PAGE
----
So, it’s all but official. Barack Obama is the Democratic Party’s nominee to be the next President of the United States. A Constitutional Obamination?

So, it’s all but official. Barack Obama is the Democratic Party’s nominee to be the next President of the United States.

While most of the ink being spilled and talk being aired is focused on what the political pundits -- as well as their followers in the mainstream media -- deem to be the crises of today (e.g., gas prices, housing downturn, economic collapse and Iraq), there has been hardly a mention of the all but certain fact that the next President will choose at least two, if not three or more, justices to sit on the U.S. Supreme Court.

The actuarial facts are that Justice John Paul Stevens is an octogenarian at 88 years old, and is followed by five colleagues who have all long-since passed Social Security’s retirement age -- namely, Justices Ruth Bader Ginsburg (75), Antonin Scalia (72), Anthony Kennedy (71), Stephen Breyer (69) and David Souter (68). Indeed, it’s no secret that multiple vacancies will open up in the next presidency.

Supreme Court practitioner and SCOTUSblog founder Thomas Goldstein certainly thinks so. More than a year ago, Goldstein authored a post explaining that the “next president … will have two appointments immediately (replacing Stevens and Souter, and there also is a very substantial prospect that a Democrat would quickly be in a position to appoint a third (replacing Ginsburg).” Goldstein then noted, “In fact, if a Democrat wins, there will be something of a race for the exits.”

So the question is: Who will be sitting behind that grand mahogany bench at One First Street in a year or two?

Quite frankly, it’s not nearly as interesting a question when it comes to Republican standard-bearer John McCain, as it is with respect to Democratic newcomer Barack Obama. After all, not only has nominee McCain repeated the conservative refrain that he believes judges should interpret the law rather than legislate from the bench, he has also updated another by saying he would appoint judges in the mold of Chief Justice John Roberts and Justice Samuel Alito.

Obama is of a different mind entirely. Indeed, so much so, that an Obama presidency would put voices on the High Court -- not to mention the other numerous federal courts from coast to coast -- that haven’t been heard since the days when it was not unusual to see bumper-stickers and billboards demanding “Impeach Warren” -- Chief Justice Earl Warren, that is. While it may be hard for Americans to believe that the “turn the page” presidential candidate actually wants to turn back the clock of Supreme Court decisions to the liberal judicial activism of the 1960s and 70s, take a look at what Obama has said and done on judicial nominations.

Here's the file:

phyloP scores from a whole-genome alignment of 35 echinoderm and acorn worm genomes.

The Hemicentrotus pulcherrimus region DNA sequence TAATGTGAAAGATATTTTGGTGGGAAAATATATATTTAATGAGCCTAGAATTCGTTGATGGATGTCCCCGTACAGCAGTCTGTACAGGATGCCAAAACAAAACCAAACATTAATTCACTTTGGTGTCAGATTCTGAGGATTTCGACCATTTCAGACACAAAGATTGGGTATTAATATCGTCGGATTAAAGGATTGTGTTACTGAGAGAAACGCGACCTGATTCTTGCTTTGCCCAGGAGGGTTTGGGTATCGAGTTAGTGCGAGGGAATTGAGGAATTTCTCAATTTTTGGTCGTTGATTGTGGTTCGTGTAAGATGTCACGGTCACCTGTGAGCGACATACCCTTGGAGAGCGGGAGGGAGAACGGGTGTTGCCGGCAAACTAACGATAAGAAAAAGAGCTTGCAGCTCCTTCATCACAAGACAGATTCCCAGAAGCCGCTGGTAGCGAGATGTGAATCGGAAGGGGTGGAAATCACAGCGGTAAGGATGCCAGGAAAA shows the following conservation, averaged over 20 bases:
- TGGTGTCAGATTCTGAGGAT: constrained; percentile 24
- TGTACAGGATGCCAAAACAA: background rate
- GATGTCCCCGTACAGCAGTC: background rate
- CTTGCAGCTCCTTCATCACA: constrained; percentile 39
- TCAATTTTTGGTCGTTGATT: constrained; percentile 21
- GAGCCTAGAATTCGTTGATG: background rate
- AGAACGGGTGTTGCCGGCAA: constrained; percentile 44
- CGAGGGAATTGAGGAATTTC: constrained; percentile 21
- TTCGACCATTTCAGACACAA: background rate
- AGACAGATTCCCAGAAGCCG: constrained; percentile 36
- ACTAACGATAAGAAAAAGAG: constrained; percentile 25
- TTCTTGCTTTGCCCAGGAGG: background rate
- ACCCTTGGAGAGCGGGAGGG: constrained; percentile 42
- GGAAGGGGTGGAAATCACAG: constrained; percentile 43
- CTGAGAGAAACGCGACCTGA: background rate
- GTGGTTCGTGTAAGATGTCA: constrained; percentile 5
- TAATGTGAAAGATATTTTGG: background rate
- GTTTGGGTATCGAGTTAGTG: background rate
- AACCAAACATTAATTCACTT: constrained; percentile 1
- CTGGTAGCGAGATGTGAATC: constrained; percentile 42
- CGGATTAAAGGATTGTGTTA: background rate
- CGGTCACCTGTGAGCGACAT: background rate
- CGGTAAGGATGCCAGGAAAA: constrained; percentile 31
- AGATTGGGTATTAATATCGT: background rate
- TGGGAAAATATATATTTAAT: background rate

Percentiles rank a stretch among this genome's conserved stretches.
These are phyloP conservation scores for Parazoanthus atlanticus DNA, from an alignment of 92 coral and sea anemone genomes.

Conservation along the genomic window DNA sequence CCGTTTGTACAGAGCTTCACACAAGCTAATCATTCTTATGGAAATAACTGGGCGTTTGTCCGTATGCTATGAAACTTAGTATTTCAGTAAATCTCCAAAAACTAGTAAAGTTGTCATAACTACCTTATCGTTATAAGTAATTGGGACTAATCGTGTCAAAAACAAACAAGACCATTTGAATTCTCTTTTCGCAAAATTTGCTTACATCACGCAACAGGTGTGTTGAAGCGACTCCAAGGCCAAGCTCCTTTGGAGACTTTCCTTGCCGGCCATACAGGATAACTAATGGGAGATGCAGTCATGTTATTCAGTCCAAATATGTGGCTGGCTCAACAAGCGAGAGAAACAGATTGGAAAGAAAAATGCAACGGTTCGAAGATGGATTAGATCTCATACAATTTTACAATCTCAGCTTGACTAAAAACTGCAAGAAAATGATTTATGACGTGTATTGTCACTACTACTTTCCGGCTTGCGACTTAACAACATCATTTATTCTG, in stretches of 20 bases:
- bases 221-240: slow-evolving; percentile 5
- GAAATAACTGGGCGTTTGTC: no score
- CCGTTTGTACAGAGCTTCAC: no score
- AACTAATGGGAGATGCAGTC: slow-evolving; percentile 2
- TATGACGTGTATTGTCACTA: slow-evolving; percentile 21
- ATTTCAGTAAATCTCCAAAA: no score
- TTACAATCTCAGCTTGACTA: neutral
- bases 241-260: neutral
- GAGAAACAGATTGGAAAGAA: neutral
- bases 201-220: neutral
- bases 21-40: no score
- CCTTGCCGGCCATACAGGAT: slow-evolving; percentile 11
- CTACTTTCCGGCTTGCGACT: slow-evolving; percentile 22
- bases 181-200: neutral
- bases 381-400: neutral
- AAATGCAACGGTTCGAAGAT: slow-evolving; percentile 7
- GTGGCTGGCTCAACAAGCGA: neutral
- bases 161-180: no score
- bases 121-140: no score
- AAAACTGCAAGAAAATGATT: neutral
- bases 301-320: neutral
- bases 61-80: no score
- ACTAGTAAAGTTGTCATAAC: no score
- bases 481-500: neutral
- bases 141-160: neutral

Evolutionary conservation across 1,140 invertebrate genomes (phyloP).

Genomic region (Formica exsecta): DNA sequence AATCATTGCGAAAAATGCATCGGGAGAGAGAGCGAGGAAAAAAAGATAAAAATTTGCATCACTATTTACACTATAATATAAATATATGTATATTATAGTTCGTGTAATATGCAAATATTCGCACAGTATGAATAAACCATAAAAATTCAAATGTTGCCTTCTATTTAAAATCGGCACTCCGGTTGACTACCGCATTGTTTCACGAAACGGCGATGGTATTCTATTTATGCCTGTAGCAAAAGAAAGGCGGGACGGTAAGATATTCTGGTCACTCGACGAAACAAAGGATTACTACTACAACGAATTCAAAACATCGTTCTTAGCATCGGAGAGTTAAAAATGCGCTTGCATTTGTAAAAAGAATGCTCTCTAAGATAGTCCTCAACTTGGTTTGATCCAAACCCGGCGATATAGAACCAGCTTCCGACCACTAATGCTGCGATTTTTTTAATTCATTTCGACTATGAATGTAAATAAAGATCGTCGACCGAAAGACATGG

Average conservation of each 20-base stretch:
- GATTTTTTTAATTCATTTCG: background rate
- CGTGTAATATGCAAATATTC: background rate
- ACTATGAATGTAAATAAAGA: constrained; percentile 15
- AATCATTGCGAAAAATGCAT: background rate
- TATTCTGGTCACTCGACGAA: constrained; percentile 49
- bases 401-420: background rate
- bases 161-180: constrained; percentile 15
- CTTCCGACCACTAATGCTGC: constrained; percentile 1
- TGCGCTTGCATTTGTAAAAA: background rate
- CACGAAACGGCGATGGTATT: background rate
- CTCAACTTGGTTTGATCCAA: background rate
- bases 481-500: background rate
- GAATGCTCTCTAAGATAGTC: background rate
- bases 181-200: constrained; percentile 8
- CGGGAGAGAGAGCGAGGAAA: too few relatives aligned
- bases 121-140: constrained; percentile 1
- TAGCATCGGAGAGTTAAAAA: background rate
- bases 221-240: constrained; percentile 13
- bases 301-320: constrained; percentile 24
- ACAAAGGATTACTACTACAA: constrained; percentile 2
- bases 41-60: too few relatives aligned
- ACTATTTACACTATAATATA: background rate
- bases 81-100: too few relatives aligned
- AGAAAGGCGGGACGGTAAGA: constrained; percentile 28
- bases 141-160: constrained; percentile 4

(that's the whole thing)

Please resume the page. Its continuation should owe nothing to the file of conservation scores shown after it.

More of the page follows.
Notably, Obama not only voted against the confirmations of both Chief Justice Roberts and Justice Alito, but also commented as to why. Specifically, in voting against Chief Justice Roberts, Obama remarked, “what matters on the Supreme Court is those … cases that are truly difficult. In those cases, adherence to precedent … and interpretation will only get you through the 25th mile of the marathon. That last mile can only be determined on the basis of one’s deepest values, one’s core concerns, one’s broader perspectives on how the world works, and the depth and breadth of one’s empathy.” Thus, Obama said he believes, “in those difficult cases, the critical ingredient is supplied by what is in the judge’s heart.”

He didn’t stop there. He went on to explain just what political, social and economic views should be in every “judge’s heart” -- for example, that “affirmative action is an appropriate response to the history of discrimination in this country,” that “a general right of privacy encompasses a more specific right of women to control their reproductive decisions,” and that “a person who is disabled has the right to be accommodated so they can work alongside those who are nondisabled.” In fact, Obama said he rejected Chief Justice Roberts because, in Obama’s “personal estimation,” the current Chief Justice had “used his formidable skills on behalf of the strong in opposition to the weak.”

Obama said much the same when addressing Planned Parenthood Action Fund. Obama told that audience that, in “the cases that really count,” judges should “look at” what’s in their “heart … [w]hat’s their broader vision for what America should be.” So, according to Obama, “we need” judges who have “got the heart -- the empathy -- to recognize what it’ like to be a young teenage mom. The empathy to understand what it’s like to be poor or African-American or gay or disabled or old -- and that’s the criteria by which I’ll be selecting my judges.”

Based on that view, it is not surprising that Obama told CNN’s Wolf Blitzer a month ago that a judge should “bring in his or her own perspectives, his or her ethics, his or her moral bearings” in deciding cases.

All of this is to say, Obama might have been a law professor and might have taught constitutional law, but he sure doesn’t believe in the Constitution. After all, neither the Constitution nor any law that we know of says that judges should favor the weak over the strong, the poor over the rich, or the individual over the state.

Sometimes that may mean the prosecutor gets a conviction, other times the defendant should be acquitted. Sometimes that may mean the employer prevails, other times the employee should win. Sometimes that may mean the government gets to regulate, other times the market should be free. The rule of law in America isn’t that the underdog should always be given every advantage and every benefit of the doubt.

Nevertheless, Obama thinks so, which is why he has already proven his presidency would be a constitutional abomination.

June 5, 2008
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